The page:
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Pouncing is an art technique used for transferring an image from one surface to another. It is similar to tracing, and is useful for creating copies of a sketch outline to produce finished works. The spolvero is the Italian term (from the word polvere “powder”) which defines the transfer technique of a preparatory drawing on the support of the pictorial composition. This technique is also called a stencil transfer technique. This method was used extensively in the Italian Renaissance in the work of the workshops and especially the difficult one of the frescoes on the vaults of the buildings.

Dust is a pictorial technique that allows you to draw a drawing on different surfaces. In the “dusting” you first draw the full size on a preparatory cardboard and with a needle or other tip you drill the contours of the drawing. Next, the perforated cardboard is supported on the surface to be drawn and the perforated parts are padded with a bag of canvas filled with charcoal, graphite or blood.

After removing the cardboard, a dotted line is returned, which, if not sufficiently detailed, is recalculated by joining the various points and completing the drawing or by means of a charcoal or by a wet brush to dampen the dots. If you use a transparent or glossy sheet, the reproduction of an image is quite accurate.

Ancient technique, used in wall decoration and great Renaissance artists to avoid reflection on the fresco. It was applied in many fields, even for the decoration of ceramics and porcelain for serial production or to facilitate those who do not know how to draw. The drawings of tapestry cartons, duly bored, were put on the warp yarns of a lofty chassis in this way.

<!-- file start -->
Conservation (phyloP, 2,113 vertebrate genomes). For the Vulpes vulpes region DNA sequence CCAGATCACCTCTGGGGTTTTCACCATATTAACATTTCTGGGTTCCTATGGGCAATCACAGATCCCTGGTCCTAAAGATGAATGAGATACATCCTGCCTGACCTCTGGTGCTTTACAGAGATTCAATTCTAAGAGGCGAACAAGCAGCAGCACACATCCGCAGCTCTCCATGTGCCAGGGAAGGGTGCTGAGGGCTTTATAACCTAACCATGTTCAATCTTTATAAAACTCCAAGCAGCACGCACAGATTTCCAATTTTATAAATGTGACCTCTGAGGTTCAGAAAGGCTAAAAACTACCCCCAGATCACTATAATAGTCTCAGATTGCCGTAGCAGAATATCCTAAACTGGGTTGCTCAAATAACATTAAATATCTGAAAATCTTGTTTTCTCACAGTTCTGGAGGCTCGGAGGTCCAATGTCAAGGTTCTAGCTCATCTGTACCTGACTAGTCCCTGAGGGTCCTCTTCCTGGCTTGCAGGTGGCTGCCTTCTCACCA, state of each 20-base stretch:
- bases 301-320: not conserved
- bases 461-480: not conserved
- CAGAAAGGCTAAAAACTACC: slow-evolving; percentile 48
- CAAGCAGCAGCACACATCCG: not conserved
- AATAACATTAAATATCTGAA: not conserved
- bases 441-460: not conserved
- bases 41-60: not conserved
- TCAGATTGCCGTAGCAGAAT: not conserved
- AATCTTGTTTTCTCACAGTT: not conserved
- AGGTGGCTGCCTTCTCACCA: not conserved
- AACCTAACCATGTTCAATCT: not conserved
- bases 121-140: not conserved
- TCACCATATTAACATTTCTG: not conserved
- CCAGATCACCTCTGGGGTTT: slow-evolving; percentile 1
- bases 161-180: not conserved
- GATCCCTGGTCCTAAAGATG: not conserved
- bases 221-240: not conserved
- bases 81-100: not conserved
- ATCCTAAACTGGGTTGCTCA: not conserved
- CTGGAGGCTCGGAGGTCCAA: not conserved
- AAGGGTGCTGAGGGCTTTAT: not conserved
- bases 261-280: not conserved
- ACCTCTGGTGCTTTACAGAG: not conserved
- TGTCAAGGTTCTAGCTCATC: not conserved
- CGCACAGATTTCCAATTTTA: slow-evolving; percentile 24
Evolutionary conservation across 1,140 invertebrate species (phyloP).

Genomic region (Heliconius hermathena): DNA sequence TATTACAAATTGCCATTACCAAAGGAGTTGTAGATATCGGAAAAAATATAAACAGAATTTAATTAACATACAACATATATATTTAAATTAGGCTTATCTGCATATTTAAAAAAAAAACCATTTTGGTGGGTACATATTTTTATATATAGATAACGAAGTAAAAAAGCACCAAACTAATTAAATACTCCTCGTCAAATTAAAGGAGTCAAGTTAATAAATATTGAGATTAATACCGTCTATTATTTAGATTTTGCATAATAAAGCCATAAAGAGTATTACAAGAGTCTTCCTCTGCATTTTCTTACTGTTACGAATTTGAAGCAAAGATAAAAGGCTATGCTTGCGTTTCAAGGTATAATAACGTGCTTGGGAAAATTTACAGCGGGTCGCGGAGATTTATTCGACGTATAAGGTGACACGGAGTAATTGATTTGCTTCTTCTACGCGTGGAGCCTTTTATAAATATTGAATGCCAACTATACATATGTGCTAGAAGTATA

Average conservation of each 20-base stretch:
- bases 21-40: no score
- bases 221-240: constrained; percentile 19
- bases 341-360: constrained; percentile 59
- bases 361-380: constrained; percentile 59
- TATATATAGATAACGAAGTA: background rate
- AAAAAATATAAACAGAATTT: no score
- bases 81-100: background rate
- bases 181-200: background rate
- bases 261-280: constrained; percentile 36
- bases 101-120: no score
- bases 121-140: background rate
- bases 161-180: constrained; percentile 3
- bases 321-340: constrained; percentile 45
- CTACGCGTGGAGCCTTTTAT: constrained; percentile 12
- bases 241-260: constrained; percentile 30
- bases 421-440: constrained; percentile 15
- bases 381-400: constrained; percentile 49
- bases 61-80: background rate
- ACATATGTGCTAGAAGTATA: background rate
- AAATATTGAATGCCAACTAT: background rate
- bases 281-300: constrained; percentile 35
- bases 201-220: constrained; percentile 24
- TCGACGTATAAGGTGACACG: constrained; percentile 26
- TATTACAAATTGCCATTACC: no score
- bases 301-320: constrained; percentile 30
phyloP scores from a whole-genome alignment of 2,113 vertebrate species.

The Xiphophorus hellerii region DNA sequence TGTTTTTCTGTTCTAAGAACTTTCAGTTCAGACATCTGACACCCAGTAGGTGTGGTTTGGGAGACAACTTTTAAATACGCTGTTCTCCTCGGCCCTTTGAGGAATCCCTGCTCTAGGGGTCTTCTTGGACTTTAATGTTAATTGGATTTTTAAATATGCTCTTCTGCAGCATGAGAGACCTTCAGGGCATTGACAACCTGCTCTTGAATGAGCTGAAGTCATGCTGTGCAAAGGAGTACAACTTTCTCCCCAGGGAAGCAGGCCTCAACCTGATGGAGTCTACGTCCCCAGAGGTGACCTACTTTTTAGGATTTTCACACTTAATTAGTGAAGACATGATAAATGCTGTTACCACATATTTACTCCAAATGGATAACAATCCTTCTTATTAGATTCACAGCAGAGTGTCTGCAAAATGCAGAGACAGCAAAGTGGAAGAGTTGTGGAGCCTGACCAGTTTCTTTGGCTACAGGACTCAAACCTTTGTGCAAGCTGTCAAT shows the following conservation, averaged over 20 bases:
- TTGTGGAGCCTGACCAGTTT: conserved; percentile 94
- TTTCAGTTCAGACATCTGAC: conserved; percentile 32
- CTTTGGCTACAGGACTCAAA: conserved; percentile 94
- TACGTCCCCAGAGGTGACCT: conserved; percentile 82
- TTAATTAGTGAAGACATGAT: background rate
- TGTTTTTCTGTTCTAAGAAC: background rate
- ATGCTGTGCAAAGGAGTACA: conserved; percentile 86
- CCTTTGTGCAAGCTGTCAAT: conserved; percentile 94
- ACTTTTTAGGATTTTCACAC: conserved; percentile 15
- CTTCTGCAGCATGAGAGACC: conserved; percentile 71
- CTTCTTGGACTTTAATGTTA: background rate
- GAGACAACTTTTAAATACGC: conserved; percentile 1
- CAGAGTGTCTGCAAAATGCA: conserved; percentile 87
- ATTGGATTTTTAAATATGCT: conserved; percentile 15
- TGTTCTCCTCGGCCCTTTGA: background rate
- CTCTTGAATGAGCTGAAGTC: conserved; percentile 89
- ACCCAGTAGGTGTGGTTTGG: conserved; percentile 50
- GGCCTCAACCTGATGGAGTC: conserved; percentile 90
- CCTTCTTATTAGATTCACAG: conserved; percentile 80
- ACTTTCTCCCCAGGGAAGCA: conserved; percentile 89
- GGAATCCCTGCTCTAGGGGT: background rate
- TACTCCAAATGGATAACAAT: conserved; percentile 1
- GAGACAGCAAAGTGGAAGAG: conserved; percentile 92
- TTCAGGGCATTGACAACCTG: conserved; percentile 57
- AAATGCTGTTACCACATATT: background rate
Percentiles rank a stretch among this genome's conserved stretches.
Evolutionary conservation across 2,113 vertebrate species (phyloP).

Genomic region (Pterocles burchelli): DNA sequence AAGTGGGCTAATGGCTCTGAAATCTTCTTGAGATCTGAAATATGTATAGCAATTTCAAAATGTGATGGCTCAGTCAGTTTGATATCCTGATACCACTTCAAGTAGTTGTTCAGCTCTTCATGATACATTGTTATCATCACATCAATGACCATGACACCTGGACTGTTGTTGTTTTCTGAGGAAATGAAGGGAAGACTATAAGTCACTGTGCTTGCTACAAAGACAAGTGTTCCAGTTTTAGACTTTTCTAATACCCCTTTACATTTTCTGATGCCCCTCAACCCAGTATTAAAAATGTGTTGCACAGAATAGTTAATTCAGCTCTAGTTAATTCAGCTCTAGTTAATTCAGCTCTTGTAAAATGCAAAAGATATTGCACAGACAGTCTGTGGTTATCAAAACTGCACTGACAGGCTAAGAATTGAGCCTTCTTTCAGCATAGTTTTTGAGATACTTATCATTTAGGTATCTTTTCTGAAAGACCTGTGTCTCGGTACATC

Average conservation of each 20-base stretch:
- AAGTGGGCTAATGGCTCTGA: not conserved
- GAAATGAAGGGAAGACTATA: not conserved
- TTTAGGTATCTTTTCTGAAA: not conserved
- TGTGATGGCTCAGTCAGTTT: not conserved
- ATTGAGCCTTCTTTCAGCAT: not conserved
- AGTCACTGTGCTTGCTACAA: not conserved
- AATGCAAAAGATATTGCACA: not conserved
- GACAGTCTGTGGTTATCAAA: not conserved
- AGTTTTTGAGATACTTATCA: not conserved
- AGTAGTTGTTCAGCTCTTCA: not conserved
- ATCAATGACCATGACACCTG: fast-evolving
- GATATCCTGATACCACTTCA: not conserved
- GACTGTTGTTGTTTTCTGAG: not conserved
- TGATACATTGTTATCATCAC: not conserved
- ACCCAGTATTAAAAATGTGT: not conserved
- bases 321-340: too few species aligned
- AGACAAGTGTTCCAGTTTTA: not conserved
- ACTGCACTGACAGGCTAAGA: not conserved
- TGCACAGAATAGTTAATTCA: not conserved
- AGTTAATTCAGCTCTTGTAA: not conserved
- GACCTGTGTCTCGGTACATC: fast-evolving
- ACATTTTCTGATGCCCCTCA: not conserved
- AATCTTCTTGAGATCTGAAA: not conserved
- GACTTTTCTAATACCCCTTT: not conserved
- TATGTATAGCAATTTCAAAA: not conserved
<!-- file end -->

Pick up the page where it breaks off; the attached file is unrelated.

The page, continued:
Pouncing has been a common technique for centuries, used to create copies of portraits and other works that would be finished as oil paintings, engravings, and so on. The most common method involves laying semi-transparent paper over the original image, then tracing along the lines of the image by creating pricked marks on the top sheet of paper. This pounced drawing made of pricked holes is laid over a new working surface. A powder such as chalk, graphite or pastel is forced through the holes to leave an outline on the working surface below, thus transferring the image. The powder is applied by being placed into a small bag of thin fabric such as cheesecloth, then dabbed onto the pricked holes of the pounced drawing.

The cardboard bearing the definitive figure was pierced, on its characteristic details, with a series of holes made with a point (of bone or metal). A bag containing charcoal powder or sinopia allowed the transfer by stamping from the cardboard to the final support; the traces transferred by the assistants then made it possible to complete the sketch following the drawings of the master, who finished the pictorial work by the traditional methods of fresco or tempera.

This method has also allowed serial transfers of the same pattern in traditional painting but also in porcelain and ceramics.

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Some fresco paintings still retain traces of spolveri.

Examples of pouncing in art:
A calligraphy fragment, artist unknown, Iran, c. 1500-1600
Calligraphy in black nasta’liq script on a beige paper decorated with bird and leaf designs painted in gold. The main text panel is bordered by a number of other verses in both diagonal and vertical registers forming a frame. The entire composition is pasted to a larger sheet of paper decorated with a pounced vegetal motif in green and backed by cardboard.

Head of a Muse by Raphaello Sanzio, Italy, c. 1490.
Black chalk over pounce marks, traces of stylus, watermark of encircled Saint Anthony’s cross.

Lion Hunt, artist unknown, India, c. 1680.
Ink and color on paper, pounced for transfer.

John Fisher, Bishop of Rochester, after Hans Holbein the Younger, England, c.1570s.
The original drawing, which has been reinforced in ink and wash by other hands, was used as the pattern for a number of copies, including this example. Pounce marks on the outlines reveal that this copy was traced not from the original but from another copy. It was previously mounted on thin paper, which was cut out and stuck onto thicker paper.

Today, with the introduction of recycled papers and technological innovations such as slides, photographic or photostatic reproductions, the use of this technique is less practiced.